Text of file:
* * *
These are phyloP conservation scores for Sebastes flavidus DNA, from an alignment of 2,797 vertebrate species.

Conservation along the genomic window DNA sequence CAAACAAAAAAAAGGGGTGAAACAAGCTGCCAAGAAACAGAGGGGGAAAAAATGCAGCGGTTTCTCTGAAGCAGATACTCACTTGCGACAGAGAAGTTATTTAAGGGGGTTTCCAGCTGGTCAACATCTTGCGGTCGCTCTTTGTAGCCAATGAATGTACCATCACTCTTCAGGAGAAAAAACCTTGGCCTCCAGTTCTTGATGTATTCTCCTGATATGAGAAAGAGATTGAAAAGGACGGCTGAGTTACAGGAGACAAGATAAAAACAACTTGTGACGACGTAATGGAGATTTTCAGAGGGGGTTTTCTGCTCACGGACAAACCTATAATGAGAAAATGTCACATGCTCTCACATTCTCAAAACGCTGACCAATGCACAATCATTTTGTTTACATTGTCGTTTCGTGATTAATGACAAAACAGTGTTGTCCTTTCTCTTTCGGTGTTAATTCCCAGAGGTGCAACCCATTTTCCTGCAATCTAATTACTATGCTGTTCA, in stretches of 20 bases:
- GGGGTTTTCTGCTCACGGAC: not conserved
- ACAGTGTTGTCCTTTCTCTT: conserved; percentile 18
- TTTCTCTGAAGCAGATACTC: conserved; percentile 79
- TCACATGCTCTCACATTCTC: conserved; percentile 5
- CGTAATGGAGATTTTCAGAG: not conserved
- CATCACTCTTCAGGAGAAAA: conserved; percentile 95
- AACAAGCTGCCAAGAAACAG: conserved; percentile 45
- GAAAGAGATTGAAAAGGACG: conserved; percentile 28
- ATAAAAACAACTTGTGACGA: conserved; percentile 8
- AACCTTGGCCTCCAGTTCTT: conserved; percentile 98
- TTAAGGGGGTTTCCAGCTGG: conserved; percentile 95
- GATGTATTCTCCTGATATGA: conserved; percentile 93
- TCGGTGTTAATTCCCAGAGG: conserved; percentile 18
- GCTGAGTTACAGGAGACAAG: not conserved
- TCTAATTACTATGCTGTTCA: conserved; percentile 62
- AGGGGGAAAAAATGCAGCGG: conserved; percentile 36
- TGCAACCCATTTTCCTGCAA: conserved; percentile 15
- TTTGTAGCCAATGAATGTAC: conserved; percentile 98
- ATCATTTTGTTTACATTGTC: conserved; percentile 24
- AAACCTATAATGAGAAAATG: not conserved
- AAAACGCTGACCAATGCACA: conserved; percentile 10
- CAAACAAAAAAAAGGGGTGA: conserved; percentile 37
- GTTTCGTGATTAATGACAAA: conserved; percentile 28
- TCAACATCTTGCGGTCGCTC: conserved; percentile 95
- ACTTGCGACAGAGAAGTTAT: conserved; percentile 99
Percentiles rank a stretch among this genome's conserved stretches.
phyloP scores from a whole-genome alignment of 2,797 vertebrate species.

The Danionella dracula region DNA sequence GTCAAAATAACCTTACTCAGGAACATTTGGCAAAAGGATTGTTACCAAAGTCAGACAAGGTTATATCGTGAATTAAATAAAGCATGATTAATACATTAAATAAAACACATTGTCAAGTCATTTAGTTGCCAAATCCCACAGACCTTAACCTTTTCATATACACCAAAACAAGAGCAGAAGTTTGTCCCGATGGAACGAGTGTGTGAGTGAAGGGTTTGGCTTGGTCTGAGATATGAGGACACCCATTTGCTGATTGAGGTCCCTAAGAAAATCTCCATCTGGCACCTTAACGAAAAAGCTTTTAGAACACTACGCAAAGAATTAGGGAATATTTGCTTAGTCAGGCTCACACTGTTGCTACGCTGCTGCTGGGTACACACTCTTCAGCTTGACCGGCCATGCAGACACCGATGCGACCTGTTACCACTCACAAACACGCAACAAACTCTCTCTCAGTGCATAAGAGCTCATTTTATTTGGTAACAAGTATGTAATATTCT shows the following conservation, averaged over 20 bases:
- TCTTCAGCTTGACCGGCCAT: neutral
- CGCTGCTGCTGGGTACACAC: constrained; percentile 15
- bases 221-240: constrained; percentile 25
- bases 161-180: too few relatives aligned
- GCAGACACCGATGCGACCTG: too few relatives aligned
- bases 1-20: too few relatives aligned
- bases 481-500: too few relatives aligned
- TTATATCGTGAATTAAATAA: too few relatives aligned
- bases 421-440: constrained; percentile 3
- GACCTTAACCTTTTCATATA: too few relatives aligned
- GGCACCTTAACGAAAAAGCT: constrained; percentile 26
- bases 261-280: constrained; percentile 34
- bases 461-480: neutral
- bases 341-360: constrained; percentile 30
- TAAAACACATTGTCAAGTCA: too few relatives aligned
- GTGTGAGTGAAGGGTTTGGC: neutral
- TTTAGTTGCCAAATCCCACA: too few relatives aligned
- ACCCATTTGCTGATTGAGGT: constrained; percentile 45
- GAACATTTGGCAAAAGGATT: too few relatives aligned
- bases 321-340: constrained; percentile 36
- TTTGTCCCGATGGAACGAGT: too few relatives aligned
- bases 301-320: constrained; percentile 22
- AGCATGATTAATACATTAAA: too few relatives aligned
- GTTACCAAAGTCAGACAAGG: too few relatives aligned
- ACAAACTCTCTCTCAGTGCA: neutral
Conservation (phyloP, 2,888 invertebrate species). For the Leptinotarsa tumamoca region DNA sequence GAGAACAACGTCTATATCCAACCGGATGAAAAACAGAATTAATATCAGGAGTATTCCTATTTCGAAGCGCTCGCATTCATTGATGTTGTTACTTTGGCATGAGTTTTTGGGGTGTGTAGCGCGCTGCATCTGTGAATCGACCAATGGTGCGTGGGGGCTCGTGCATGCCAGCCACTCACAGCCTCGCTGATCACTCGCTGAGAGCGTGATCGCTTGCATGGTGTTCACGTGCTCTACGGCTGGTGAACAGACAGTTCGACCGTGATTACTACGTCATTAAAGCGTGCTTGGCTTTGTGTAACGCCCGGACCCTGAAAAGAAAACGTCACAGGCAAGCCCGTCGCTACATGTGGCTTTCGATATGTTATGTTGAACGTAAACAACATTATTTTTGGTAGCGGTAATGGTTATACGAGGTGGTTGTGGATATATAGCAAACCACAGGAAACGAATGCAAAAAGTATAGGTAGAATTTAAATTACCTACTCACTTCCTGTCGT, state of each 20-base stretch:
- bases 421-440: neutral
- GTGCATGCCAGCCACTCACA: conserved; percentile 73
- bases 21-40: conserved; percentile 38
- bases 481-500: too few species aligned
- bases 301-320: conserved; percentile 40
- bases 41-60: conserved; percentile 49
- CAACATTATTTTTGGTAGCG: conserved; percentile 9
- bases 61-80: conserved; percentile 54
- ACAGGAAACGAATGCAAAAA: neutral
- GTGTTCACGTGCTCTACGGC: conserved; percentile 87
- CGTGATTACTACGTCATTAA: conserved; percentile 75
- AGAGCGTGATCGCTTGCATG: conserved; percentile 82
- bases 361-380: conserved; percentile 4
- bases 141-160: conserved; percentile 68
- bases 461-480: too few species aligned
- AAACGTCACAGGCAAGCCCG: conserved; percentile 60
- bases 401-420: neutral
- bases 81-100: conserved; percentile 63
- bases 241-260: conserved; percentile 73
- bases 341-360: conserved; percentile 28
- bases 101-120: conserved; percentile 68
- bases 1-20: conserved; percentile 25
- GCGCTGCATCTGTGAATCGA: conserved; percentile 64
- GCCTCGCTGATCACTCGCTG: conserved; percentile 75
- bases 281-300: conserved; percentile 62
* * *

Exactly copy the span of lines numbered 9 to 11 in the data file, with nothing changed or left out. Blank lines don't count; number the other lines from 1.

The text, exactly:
- AACAAGCTGCCAAGAAACAG: conserved; percentile 45
- GAAAGAGATTGAAAAGGACG: conserved; percentile 28
- ATAAAAACAACTTGTGACGA: conserved; percentile 8